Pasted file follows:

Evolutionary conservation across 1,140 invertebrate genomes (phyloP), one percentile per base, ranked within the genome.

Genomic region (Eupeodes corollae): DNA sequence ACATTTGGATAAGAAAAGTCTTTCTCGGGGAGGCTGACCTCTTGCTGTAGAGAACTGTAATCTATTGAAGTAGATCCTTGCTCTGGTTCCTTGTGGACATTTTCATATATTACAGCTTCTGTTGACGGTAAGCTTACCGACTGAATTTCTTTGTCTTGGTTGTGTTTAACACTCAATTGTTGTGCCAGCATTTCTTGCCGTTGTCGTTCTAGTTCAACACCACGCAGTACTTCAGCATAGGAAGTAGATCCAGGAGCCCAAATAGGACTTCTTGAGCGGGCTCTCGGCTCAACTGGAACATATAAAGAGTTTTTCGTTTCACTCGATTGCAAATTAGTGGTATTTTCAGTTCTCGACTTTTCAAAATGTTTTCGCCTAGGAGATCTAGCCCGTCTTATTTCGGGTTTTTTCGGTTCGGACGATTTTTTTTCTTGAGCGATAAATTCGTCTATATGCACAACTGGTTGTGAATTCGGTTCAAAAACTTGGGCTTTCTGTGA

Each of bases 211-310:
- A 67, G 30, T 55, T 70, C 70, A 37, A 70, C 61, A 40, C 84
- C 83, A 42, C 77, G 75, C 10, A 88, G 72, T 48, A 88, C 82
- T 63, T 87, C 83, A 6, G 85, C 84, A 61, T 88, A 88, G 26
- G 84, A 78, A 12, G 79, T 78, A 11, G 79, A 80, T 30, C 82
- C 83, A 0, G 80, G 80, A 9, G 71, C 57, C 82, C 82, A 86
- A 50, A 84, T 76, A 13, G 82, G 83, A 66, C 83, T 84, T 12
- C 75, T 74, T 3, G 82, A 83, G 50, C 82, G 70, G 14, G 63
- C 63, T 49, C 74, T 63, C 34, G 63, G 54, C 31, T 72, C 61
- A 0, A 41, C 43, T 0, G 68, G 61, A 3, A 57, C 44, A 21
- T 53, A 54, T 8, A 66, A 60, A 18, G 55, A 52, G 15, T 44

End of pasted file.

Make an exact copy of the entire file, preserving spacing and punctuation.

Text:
Evolutionary conservation across 1,140 invertebrate genomes (phyloP), one percentile per base, ranked within the genome.

Genomic region (Eupeodes corollae): DNA sequence ACATTTGGATAAGAAAAGTCTTTCTCGGGGAGGCTGACCTCTTGCTGTAGAGAACTGTAATCTATTGAAGTAGATCCTTGCTCTGGTTCCTTGTGGACATTTTCATATATTACAGCTTCTGTTGACGGTAAGCTTACCGACTGAATTTCTTTGTCTTGGTTGTGTTTAACACTCAATTGTTGTGCCAGCATTTCTTGCCGTTGTCGTTCTAGTTCAACACCACGCAGTACTTCAGCATAGGAAGTAGATCCAGGAGCCCAAATAGGACTTCTTGAGCGGGCTCTCGGCTCAACTGGAACATATAAAGAGTTTTTCGTTTCACTCGATTGCAAATTAGTGGTATTTTCAGTTCTCGACTTTTCAAAATGTTTTCGCCTAGGAGATCTAGCCCGTCTTATTTCGGGTTTTTTCGGTTCGGACGATTTTTTTTCTTGAGCGATAAATTCGTCTATATGCACAACTGGTTGTGAATTCGGTTCAAAAACTTGGGCTTTCTGTGA

Each of bases 211-310:
- A 67, G 30, T 55, T 70, C 70, A 37, A 70, C 61, A 40, C 84
- C 83, A 42, C 77, G 75, C 10, A 88, G 72, T 48, A 88, C 82
- T 63, T 87, C 83, A 6, G 85, C 84, A 61, T 88, A 88, G 26
- G 84, A 78, A 12, G 79, T 78, A 11, G 79, A 80, T 30, C 82
- C 83, A 0, G 80, G 80, A 9, G 71, C 57, C 82, C 82, A 86
- A 50, A 84, T 76, A 13, G 82, G 83, A 66, C 83, T 84, T 12
- C 75, T 74, T 3, G 82, A 83, G 50, C 82, G 70, G 14, G 63
- C 63, T 49, C 74, T 63, C 34, G 63, G 54, C 31, T 72, C 61
- A 0, A 41, C 43, T 0, G 68, G 61, A 3, A 57, C 44, A 21
- T 53, A 54, T 8, A 66, A 60, A 18, G 55, A 52, G 15, T 44